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Duke University Team Identifies Liver as Source of Toxic Catabolites in Rare Inherited Disease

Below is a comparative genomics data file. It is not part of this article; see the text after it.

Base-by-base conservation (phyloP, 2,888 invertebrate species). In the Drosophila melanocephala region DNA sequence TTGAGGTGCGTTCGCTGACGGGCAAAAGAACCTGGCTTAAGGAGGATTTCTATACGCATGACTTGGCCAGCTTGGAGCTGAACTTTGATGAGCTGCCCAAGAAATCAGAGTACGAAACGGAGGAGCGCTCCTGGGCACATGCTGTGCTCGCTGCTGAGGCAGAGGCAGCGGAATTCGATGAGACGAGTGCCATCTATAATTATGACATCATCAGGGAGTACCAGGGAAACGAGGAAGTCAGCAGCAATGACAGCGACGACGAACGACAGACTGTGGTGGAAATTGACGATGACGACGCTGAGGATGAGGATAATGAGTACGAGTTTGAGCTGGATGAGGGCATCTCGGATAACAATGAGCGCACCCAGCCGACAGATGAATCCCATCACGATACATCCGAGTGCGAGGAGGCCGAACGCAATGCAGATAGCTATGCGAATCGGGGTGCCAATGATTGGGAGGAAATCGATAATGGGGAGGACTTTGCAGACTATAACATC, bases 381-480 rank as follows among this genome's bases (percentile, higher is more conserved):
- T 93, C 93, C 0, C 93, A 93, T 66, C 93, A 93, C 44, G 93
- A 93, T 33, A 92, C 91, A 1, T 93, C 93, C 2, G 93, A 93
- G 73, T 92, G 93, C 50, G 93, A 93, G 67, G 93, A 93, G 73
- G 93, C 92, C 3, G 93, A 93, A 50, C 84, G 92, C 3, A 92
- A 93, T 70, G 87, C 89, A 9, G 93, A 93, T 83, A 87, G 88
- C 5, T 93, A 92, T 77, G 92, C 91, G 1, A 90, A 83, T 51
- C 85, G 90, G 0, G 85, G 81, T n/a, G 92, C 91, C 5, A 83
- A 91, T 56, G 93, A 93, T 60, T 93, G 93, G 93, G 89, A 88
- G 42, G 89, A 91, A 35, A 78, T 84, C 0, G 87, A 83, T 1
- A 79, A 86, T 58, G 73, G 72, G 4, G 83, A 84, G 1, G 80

Through a series of transplant experiments, a team led by scientist from Duke University has uncovered the source of toxic catabolites that cause the rare metabolic disorder glutaric aciduria type I (GA-1), pointing to potential new therapeutic approaches for the inherited disease. GA-1 is caused by a deficiency of the mitochondrial enzyme glutaryl-CoA dehydrogenase, the last enzyme of lysine catabolism, and frequently leads to severe long-term neurological disabilities. It is widely accepted that the toxic catabolites that build up in the brains of GA-1 patients are locally produced and do not cross the blood-brain barrier, and current treatments focus on substate reduction. Given that toxic catabolites originating from the liver can accumulate in the brain in other amino acid disorders, the researchers performed experiments in knockout mice to investigate the origin of toxic metabolites in GA-1, showing that they do in fact originate in the liver. Importantly, the scientists were able to rescue the lethal brain phenotype of a GA-1 mouse model using two different liver-directed gene therapy approaches. The findings, appearing in Science Translational Medicine this week, challenge the current dogma that the toxic catabolites in GA-1 originate in the brain and indicate that the liver could be targeted with new therapies for the disease.

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